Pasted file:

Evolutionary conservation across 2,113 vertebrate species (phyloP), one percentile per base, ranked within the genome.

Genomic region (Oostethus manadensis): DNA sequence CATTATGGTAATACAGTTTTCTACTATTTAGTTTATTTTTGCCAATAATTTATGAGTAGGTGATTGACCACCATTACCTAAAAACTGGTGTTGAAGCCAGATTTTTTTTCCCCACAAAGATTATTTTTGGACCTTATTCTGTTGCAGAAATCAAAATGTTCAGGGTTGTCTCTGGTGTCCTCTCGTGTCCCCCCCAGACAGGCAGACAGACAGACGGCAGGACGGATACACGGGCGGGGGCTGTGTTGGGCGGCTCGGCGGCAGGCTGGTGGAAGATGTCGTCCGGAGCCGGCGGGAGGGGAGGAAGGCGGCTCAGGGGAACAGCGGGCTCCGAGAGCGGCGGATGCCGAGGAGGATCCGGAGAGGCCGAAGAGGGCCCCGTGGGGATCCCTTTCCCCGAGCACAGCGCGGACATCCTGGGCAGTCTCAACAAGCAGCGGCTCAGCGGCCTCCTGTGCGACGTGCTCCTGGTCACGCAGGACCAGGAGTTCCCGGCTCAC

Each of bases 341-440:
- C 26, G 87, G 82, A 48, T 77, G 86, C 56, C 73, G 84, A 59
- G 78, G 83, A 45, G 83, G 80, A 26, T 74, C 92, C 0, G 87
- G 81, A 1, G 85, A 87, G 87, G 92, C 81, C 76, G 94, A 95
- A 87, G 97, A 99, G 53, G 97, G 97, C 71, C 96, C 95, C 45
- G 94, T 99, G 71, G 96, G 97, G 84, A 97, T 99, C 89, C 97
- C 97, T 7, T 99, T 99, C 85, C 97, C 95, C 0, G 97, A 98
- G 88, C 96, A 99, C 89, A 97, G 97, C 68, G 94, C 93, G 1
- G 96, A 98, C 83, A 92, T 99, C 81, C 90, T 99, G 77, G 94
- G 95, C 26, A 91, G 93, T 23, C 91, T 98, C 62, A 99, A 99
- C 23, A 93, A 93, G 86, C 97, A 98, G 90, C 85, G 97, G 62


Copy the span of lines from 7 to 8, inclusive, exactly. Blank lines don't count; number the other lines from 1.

- A 87, G 97, A 99, G 53, G 97, G 97, C 71, C 96, C 95, C 45
- G 94, T 99, G 71, G 96, G 97, G 84, A 97, T 99, C 89, C 97